McDonald’s Corporation Case Analysis
McDonald’s has made great strides in the sustainability of its supply chain over the past few decades. From a moratorium on soya coming from farms where Amazon rain forests have been destroyed, to developing sustainable fishery guidelines to manage fish quality and quantity, McDonald’s has taken great efforts to “do the right thing” . This commitment to environmental sustainability has impacted how they source from suppliers and manage supply chain management initiatives.
With all that McDonald’s has done, there is still room for improvement. Engagement in sustainability efforts with suppliers has generally resulted from a call for change from activists who were negatively impacting brand trust. Acting in the best interest of society by providing healthy food alternatives to well-informed consumers also play a vital role in how the sustainable supply chain is managed. As such, the core problem facing McDonald’s green supply chain management infrastructure is that it is still reactive in nature and will always require a trade-off between societal benefit and cost minimization.
One alternative to consider is for McDonald’s to become more proactive at anticipating and managing emerging issues prior to a large-scale publicity and exposure. By doing so, McDonald’s can approach NGOs and interest groups with emergent problems, using the collaborative expertise to resolve potential hotspots before they erupt.
This approach simultaneously addresses many concerns. First, by identifying and addressing issues in an anticipatory manner, McDonald’s can be proactive, as opposed to reactive with interest groups. This will appease the groups, as it shows McDonald’s resolve to provide a sustainable supply chain, reducing the likelihood of open hostility and bad publicity. It also communicates that McDonald’s is committed to action on achieving its sustainability vision and not merely saying the right things to appease third parties. Furthermore, it leverages the resources of NGOs and interest groups, allowing them to conduct scientifically-based research and propose solutions, collaborating with McDonald’s as partners instead of launching damaging attacks.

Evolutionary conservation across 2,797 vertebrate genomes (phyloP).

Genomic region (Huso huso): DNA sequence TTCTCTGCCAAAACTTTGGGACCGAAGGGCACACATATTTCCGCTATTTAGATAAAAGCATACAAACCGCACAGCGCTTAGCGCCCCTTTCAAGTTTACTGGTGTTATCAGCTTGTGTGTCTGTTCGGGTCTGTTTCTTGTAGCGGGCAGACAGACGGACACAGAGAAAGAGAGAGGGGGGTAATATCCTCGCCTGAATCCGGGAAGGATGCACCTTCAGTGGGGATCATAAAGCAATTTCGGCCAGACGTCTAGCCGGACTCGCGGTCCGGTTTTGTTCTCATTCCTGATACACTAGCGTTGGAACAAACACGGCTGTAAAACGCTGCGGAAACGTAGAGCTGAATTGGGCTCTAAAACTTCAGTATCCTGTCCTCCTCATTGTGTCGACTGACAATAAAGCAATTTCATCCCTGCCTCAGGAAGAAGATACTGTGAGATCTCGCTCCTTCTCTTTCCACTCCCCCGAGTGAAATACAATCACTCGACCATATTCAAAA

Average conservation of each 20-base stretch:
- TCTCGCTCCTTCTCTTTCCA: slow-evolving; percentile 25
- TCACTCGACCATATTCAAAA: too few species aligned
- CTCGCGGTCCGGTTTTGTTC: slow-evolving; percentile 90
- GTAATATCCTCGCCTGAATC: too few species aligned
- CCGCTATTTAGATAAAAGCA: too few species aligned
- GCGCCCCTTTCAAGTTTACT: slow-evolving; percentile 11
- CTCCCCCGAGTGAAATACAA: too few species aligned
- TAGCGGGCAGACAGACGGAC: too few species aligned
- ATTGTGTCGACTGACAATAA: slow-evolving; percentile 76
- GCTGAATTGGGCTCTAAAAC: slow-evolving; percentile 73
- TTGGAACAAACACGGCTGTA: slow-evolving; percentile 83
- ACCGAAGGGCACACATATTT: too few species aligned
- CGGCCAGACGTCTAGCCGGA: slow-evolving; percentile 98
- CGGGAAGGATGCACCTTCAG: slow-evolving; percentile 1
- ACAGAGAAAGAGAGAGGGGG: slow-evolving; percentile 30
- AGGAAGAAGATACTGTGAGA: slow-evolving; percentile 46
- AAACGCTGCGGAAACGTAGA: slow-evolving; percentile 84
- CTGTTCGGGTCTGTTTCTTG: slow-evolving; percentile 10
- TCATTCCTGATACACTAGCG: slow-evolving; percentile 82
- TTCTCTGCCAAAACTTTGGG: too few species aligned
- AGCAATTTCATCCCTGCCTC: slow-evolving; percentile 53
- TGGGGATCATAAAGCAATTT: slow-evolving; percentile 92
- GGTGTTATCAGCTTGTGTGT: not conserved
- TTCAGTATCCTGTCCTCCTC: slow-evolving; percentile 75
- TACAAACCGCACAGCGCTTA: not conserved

By acting in an anticipatory manner, McDonald’s also has the best opportunity to save resources, costs, and reduce risk. Avoiding the public outcry and external calls for change allows McDonald’s to protect its brand image and mitigate risks to its revenue stream. Anticipatory action can also save costs, resolving problems prior to any major impact to the supply chain. Figure 1 illustrates how the benefits of being proactive and anticipatory in handling emerging issues.
Figure 1 
The second alternative to consider is for McDonald’s to increase its campaigning efforts to raise public awareness of McDonald’s sustainable supply chain efforts. By doing so, McDonald’s can continue to be the front-runner in implementing its “three E’s” – Ethical, Environmental, and Economic – vision. As can be seen in Appendix 1, consumers expect companies to be socially responsible while also providing a quality product at the lowest price. From this campaign, McDonald’s can benefit from the first-order effects, expecting to see a better educated consumer base that has increased demand for the products McDonald’s offers.
There are beneficial second-order effects as well: consumer preference can lead to pressure being placed on other corporations to follow suit with McDonald’s efforts, providing greater leverage to implement change on a global scale. This can range from governmental legislation efforts being put in place to influence the sourcing of materials, to how farms and ranches impact the environment.